Everywhere in the world, we have unique ways of celebrating the New Year. For those who have been in college, we can reminisce happily on the drunken debauchery of the ringing in the New Year with annoying party favors and smudged mascara. (Or if you’re just that good, you looked flawless.)
Bringing in 2013, I managed to fall over while demonstrating the “Japanese squat” earning myself an unforgettable memory in my friend’s younger sibling’s brain. She still tells the story to my younger sister today.
On my more sober years, 12 grapes are eaten as wishes for the luck for the new year and washed down with grapes that died to make some very fine champagne. Afterwards, we would watch the celebrations world wide on the TV. My parents would call it a night and my siblings and I would continue to drink. What are your traditions?
In order to celebrate the New Year the Japanese way, follow these steps. Wherever you are, I hope your new year was brought in amazingly and in the company of people you care about.
Eat New Years Soba
A New Year wouldn’t be complete without it! I’ve never celebrated the Japanese way and one of my friends graciously invited me to eat soba with her family. This soba includes noodles, spam, fish sausage, and leeks. This dish symbolizes longevity for the new year. Her father told me, “Even though the noodle is small, like our lives, we pray for a long one, like a noodle.”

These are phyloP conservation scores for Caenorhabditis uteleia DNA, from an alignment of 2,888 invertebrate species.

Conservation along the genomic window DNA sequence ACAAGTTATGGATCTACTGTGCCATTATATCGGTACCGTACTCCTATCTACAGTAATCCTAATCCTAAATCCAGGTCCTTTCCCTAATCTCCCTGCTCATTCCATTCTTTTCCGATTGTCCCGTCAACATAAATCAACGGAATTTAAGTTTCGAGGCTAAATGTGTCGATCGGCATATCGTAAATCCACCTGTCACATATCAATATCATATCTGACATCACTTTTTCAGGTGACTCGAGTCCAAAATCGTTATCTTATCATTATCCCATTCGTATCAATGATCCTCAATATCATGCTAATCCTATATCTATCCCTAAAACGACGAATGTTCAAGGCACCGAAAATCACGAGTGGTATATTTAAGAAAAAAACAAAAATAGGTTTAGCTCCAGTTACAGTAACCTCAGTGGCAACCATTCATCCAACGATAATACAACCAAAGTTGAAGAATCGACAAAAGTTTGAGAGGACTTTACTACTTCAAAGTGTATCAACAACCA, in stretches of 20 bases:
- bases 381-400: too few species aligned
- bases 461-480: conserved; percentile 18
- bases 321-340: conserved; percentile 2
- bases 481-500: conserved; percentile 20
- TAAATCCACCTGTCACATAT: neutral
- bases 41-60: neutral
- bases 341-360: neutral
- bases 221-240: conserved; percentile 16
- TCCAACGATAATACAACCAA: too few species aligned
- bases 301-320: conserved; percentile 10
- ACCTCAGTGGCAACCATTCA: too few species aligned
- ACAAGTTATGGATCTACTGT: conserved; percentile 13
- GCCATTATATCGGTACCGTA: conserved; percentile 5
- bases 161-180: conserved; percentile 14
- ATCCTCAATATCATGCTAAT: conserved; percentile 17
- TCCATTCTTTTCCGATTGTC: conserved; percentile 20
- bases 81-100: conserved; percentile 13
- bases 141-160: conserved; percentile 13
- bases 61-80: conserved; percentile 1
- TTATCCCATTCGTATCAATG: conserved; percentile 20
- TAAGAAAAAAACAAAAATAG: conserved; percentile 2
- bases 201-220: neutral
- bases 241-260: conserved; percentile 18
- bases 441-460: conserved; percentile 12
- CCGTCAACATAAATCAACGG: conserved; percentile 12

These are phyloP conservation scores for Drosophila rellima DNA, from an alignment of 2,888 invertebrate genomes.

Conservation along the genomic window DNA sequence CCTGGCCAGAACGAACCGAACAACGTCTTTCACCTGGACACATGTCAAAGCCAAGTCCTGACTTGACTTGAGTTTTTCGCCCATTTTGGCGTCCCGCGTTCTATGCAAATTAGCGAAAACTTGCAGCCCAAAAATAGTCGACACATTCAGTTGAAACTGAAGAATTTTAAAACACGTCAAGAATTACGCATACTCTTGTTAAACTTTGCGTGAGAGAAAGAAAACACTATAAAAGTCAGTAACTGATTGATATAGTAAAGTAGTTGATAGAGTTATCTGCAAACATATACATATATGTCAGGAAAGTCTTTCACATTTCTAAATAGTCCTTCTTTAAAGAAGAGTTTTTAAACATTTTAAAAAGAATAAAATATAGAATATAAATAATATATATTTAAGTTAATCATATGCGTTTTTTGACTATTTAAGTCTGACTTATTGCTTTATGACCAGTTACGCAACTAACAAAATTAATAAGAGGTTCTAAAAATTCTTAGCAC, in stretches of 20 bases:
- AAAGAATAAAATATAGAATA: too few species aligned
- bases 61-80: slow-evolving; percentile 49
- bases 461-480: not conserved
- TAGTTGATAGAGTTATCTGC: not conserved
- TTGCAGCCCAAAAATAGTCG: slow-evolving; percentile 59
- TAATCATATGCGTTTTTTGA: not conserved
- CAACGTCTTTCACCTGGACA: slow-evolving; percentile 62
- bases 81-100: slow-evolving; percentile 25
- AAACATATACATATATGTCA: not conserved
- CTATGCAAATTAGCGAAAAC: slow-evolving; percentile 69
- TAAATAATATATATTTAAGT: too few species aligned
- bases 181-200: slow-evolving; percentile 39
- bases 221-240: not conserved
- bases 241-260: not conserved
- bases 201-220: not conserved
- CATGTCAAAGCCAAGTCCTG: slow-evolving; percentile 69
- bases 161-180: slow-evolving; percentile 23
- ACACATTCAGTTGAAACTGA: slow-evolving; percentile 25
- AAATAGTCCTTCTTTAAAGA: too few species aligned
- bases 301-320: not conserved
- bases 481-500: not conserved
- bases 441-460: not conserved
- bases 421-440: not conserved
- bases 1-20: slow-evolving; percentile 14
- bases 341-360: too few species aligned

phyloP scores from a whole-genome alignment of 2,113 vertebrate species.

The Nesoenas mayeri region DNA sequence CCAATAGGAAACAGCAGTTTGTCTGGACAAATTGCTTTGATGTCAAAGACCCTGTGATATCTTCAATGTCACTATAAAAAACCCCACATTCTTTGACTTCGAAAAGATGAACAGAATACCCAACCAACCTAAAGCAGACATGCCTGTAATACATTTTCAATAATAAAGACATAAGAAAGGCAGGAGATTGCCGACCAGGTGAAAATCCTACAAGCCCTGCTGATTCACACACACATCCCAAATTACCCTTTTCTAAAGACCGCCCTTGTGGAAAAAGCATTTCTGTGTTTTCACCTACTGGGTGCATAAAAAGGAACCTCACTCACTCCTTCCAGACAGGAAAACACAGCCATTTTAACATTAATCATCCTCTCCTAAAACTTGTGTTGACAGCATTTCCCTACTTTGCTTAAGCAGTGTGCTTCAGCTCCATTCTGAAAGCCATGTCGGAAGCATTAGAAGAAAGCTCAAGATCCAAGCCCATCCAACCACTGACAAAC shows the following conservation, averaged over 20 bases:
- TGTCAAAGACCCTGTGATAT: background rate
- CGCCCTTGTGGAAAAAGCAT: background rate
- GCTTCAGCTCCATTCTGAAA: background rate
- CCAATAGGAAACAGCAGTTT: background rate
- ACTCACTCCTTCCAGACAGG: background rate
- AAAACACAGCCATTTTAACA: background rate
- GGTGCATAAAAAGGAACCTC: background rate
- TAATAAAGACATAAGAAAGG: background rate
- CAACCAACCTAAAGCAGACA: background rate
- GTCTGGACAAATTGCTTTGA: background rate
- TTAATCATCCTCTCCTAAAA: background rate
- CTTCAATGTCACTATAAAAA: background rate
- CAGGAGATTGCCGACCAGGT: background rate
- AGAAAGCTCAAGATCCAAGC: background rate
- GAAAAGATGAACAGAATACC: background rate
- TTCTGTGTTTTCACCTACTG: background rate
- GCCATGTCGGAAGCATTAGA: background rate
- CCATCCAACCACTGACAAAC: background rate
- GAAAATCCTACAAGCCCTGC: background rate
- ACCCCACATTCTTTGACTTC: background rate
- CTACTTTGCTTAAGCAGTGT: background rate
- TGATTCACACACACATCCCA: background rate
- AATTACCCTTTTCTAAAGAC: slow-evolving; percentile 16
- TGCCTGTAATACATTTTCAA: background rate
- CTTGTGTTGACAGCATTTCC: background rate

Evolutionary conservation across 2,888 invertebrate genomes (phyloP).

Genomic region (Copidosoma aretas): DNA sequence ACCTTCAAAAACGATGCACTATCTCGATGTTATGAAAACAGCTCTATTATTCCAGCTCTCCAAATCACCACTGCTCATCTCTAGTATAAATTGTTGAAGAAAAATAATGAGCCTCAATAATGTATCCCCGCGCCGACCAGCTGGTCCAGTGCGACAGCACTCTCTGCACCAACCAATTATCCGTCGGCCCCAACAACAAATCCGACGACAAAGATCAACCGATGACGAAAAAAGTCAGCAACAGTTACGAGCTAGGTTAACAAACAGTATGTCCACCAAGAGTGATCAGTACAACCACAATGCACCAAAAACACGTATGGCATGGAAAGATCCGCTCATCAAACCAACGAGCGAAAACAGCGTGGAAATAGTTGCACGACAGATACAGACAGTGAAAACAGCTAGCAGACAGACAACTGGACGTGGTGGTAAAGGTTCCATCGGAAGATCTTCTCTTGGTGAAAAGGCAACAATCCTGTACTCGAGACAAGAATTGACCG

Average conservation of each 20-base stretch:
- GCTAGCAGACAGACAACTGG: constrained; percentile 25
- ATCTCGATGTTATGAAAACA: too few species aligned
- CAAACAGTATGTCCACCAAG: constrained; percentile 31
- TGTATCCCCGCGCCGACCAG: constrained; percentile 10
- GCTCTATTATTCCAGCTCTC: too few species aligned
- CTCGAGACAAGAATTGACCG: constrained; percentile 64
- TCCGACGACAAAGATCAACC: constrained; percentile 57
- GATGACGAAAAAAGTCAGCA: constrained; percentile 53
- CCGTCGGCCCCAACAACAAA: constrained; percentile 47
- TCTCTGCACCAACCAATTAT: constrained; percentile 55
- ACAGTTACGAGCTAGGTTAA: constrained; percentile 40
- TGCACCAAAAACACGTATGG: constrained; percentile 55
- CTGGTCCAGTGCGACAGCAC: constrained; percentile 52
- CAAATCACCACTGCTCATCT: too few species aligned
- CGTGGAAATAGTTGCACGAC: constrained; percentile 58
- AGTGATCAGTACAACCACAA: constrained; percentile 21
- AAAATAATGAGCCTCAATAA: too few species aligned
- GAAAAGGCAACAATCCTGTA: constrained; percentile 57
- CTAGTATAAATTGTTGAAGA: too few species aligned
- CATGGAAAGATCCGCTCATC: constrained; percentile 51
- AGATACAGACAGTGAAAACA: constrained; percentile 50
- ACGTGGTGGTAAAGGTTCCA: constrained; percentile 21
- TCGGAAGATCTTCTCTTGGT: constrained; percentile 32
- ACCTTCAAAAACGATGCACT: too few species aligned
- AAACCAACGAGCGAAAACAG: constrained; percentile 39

Have Some Drinks!
I think bringing in a new start deserves for you to be merry and bright. Might I suggest drinks from your local Japanese brewery? Okinawa is famous for Orion Beer, born here in my beautiful prefecture.
Go to a Local Shrine
Many Japanese visit their local shrines. I went to Nominoe for the festival food and countdown.
Make sure you don’t screw up. It’s a very complicated process. Ready? You only need two coins. A 5 yen and 10 yen coin. Throwing both together optimizes your chances for a great year. Now, wipe the sweat off your forehead. The task has been completed.
While you’re at the shrine, make sure you wash your hands in a specific process. Fill the tin can with water, wash your left hand first, then your right. After, drink the water to show the gods you have purified and cleaned yourself.
After you throw your coins, clap twice bow and pray for whatever you like. Might I suggest not misadventuring as hard as I do. May you have many successes, dear reader.
Once you finish paying your respects around midnight, participate in more libations, festival foods, or after parties! When visiting a shrine, line up about 15 minutes before the count down. Most of the shrines are packed and crowded.
I pray you all have an amazing and prosperous year!